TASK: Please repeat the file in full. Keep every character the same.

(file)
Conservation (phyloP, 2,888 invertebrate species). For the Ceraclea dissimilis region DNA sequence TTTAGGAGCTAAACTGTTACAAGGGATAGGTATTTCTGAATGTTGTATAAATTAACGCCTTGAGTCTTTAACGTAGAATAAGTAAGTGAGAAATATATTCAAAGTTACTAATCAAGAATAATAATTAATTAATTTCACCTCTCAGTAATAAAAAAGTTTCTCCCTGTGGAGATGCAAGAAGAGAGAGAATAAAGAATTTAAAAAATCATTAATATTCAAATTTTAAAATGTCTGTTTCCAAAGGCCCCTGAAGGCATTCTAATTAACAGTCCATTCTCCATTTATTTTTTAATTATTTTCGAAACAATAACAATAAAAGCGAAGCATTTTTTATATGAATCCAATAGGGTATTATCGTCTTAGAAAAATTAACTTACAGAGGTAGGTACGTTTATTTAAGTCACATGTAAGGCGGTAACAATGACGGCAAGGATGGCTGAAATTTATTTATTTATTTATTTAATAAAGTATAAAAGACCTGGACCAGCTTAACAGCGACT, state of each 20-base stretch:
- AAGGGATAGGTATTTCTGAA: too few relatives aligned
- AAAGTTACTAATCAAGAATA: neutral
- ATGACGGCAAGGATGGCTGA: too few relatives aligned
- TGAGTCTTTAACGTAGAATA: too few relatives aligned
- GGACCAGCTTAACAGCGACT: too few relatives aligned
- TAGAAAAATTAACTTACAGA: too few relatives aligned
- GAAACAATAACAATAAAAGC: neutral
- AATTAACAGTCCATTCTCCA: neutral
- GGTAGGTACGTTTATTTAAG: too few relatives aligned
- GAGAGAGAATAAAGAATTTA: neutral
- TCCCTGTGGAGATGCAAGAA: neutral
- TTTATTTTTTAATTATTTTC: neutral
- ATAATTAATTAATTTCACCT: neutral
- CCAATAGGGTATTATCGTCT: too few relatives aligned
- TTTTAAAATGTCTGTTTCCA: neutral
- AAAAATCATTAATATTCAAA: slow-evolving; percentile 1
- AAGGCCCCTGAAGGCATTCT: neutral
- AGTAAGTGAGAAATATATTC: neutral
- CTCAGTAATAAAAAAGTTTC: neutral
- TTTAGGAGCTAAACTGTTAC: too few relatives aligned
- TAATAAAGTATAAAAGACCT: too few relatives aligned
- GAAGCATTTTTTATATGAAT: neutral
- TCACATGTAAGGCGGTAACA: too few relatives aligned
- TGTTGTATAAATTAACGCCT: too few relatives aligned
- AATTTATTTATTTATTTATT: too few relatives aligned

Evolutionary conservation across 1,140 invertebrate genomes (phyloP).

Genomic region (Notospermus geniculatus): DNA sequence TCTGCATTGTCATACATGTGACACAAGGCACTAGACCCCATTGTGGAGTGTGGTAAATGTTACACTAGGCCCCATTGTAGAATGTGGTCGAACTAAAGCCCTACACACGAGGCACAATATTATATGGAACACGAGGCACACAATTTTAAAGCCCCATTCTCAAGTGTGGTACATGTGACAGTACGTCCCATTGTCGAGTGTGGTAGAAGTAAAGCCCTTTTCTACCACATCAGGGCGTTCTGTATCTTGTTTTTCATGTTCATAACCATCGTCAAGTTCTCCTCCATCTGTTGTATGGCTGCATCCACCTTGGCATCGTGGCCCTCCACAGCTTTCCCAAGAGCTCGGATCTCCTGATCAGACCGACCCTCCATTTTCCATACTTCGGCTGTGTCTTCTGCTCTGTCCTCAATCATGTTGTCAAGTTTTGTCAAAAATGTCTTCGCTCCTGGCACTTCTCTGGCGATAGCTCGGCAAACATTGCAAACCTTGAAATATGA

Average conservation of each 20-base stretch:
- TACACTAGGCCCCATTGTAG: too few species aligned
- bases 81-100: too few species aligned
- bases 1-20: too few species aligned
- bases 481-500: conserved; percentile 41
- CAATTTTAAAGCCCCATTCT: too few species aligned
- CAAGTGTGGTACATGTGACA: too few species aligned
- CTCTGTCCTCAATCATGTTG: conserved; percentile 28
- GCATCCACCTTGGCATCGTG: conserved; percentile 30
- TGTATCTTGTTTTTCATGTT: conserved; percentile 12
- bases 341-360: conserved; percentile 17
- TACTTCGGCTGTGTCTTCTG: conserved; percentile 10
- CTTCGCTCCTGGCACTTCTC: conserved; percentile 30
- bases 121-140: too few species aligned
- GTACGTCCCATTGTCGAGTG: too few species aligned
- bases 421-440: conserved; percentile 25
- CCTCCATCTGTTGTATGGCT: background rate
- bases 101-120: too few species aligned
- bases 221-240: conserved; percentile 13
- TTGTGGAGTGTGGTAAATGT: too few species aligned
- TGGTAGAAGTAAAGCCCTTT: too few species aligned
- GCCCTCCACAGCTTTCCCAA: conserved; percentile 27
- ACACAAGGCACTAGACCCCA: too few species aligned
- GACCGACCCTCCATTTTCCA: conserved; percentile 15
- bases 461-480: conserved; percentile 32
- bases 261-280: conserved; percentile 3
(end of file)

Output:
Conservation (phyloP, 2,888 invertebrate species). For the Ceraclea dissimilis region DNA sequence TTTAGGAGCTAAACTGTTACAAGGGATAGGTATTTCTGAATGTTGTATAAATTAACGCCTTGAGTCTTTAACGTAGAATAAGTAAGTGAGAAATATATTCAAAGTTACTAATCAAGAATAATAATTAATTAATTTCACCTCTCAGTAATAAAAAAGTTTCTCCCTGTGGAGATGCAAGAAGAGAGAGAATAAAGAATTTAAAAAATCATTAATATTCAAATTTTAAAATGTCTGTTTCCAAAGGCCCCTGAAGGCATTCTAATTAACAGTCCATTCTCCATTTATTTTTTAATTATTTTCGAAACAATAACAATAAAAGCGAAGCATTTTTTATATGAATCCAATAGGGTATTATCGTCTTAGAAAAATTAACTTACAGAGGTAGGTACGTTTATTTAAGTCACATGTAAGGCGGTAACAATGACGGCAAGGATGGCTGAAATTTATTTATTTATTTATTTAATAAAGTATAAAAGACCTGGACCAGCTTAACAGCGACT, state of each 20-base stretch:
- AAGGGATAGGTATTTCTGAA: too few relatives aligned
- AAAGTTACTAATCAAGAATA: neutral
- ATGACGGCAAGGATGGCTGA: too few relatives aligned
- TGAGTCTTTAACGTAGAATA: too few relatives aligned
- GGACCAGCTTAACAGCGACT: too few relatives aligned
- TAGAAAAATTAACTTACAGA: too few relatives aligned
- GAAACAATAACAATAAAAGC: neutral
- AATTAACAGTCCATTCTCCA: neutral
- GGTAGGTACGTTTATTTAAG: too few relatives aligned
- GAGAGAGAATAAAGAATTTA: neutral
- TCCCTGTGGAGATGCAAGAA: neutral
- TTTATTTTTTAATTATTTTC: neutral
- ATAATTAATTAATTTCACCT: neutral
- CCAATAGGGTATTATCGTCT: too few relatives aligned
- TTTTAAAATGTCTGTTTCCA: neutral
- AAAAATCATTAATATTCAAA: slow-evolving; percentile 1
- AAGGCCCCTGAAGGCATTCT: neutral
- AGTAAGTGAGAAATATATTC: neutral
- CTCAGTAATAAAAAAGTTTC: neutral
- TTTAGGAGCTAAACTGTTAC: too few relatives aligned
- TAATAAAGTATAAAAGACCT: too few relatives aligned
- GAAGCATTTTTTATATGAAT: neutral
- TCACATGTAAGGCGGTAACA: too few relatives aligned
- TGTTGTATAAATTAACGCCT: too few relatives aligned
- AATTTATTTATTTATTTATT: too few relatives aligned

Evolutionary conservation across 1,140 invertebrate genomes (phyloP).

Genomic region (Notospermus geniculatus): DNA sequence TCTGCATTGTCATACATGTGACACAAGGCACTAGACCCCATTGTGGAGTGTGGTAAATGTTACACTAGGCCCCATTGTAGAATGTGGTCGAACTAAAGCCCTACACACGAGGCACAATATTATATGGAACACGAGGCACACAATTTTAAAGCCCCATTCTCAAGTGTGGTACATGTGACAGTACGTCCCATTGTCGAGTGTGGTAGAAGTAAAGCCCTTTTCTACCACATCAGGGCGTTCTGTATCTTGTTTTTCATGTTCATAACCATCGTCAAGTTCTCCTCCATCTGTTGTATGGCTGCATCCACCTTGGCATCGTGGCCCTCCACAGCTTTCCCAAGAGCTCGGATCTCCTGATCAGACCGACCCTCCATTTTCCATACTTCGGCTGTGTCTTCTGCTCTGTCCTCAATCATGTTGTCAAGTTTTGTCAAAAATGTCTTCGCTCCTGGCACTTCTCTGGCGATAGCTCGGCAAACATTGCAAACCTTGAAATATGA

Average conservation of each 20-base stretch:
- TACACTAGGCCCCATTGTAG: too few species aligned
- bases 81-100: too few species aligned
- bases 1-20: too few species aligned
- bases 481-500: conserved; percentile 41
- CAATTTTAAAGCCCCATTCT: too few species aligned
- CAAGTGTGGTACATGTGACA: too few species aligned
- CTCTGTCCTCAATCATGTTG: conserved; percentile 28
- GCATCCACCTTGGCATCGTG: conserved; percentile 30
- TGTATCTTGTTTTTCATGTT: conserved; percentile 12
- bases 341-360: conserved; percentile 17
- TACTTCGGCTGTGTCTTCTG: conserved; percentile 10
- CTTCGCTCCTGGCACTTCTC: conserved; percentile 30
- bases 121-140: too few species aligned
- GTACGTCCCATTGTCGAGTG: too few species aligned
- bases 421-440: conserved; percentile 25
- CCTCCATCTGTTGTATGGCT: background rate
- bases 101-120: too few species aligned
- bases 221-240: conserved; percentile 13
- TTGTGGAGTGTGGTAAATGT: too few species aligned
- TGGTAGAAGTAAAGCCCTTT: too few species aligned
- GCCCTCCACAGCTTTCCCAA: conserved; percentile 27
- ACACAAGGCACTAGACCCCA: too few species aligned
- GACCGACCCTCCATTTTCCA: conserved; percentile 15
- bases 461-480: conserved; percentile 32
- bases 261-280: conserved; percentile 3